Yesterday, the Association of National Advertisers (ANA) and the American Association of Advertising Agencies (4A’s) took a positive step toward combating rogue websites that peddle pirated and counterfeit products and content. The industry leaders reached an agreement that encourages marketers to avoid advertising on “rogue” sites dedicated to stealing others’ intellectual property.
In the Statement of Best Practices, the groups were very clear about the spirit of the agreement:
[We] should not knowingly allow our businesses and brands to supply financial life-blood or lend a veneer of legitimacy to fundamentally illicit business models that threaten the jobs of millions of Americans in the creative industries and, ultimately, our national economic welfare.
Bob Liodice, president of the Association of National Advertisers, said the best practices seek to ensure advertisements don’t give undue legitimacy to sites that promote illegal content:
Marketers must have confidence that their ads are not unintentionally providing financial support or otherwise legitimizing “rogue” Internet websites whose primary purpose is to steal the intellectual property of America’s innovators and creators.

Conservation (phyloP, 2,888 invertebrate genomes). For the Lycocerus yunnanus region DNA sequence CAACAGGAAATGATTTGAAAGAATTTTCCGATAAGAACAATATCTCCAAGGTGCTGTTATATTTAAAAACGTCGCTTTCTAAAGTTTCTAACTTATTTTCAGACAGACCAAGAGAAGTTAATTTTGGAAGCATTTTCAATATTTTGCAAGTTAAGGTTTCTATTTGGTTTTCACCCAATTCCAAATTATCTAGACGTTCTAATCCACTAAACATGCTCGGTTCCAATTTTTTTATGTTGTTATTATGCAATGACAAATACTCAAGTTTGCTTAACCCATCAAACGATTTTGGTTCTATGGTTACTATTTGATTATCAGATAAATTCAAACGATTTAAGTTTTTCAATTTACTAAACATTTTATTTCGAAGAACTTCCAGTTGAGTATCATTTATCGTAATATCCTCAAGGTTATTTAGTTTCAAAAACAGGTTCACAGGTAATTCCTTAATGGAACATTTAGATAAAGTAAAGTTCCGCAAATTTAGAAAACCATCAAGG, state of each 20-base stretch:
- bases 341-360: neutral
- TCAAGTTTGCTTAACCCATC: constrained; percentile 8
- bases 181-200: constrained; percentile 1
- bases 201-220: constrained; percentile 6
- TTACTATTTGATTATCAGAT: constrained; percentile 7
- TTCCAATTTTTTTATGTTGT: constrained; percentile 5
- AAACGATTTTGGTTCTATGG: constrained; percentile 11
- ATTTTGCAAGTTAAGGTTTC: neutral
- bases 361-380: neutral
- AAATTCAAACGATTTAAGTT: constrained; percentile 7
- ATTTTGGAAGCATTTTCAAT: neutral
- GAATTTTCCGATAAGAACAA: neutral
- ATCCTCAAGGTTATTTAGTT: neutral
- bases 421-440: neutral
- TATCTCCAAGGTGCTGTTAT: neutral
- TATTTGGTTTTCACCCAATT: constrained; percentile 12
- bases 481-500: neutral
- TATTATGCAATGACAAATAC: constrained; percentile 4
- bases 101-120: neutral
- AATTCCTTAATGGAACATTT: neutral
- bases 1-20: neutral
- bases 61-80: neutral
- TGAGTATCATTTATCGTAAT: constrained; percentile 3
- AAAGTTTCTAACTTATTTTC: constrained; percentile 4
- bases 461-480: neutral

Nancy Hill, President-CEO of 4A’s described the problem of rogue websites in terms of basic fairness:
The deceptive practices of these “rogue” websites are unfair both to consumers and the companies that invest vast resources to establish brand integrity. Combating online piracy and counterfeiting is a key priority for the entire business community and we look forward to continuing to work with the White House, Congress and all of our industry partners on this important issue.
The advertising groups also emphasized that the best practices are not intended to target “legitimate social media or user-generated content sites, even if infringing content occasionally appears on such sites.”
While not a panacea that wipes away the problem of content theft and the threat it poses to the creative community, this agreement is a step in the right direction and should be applauded.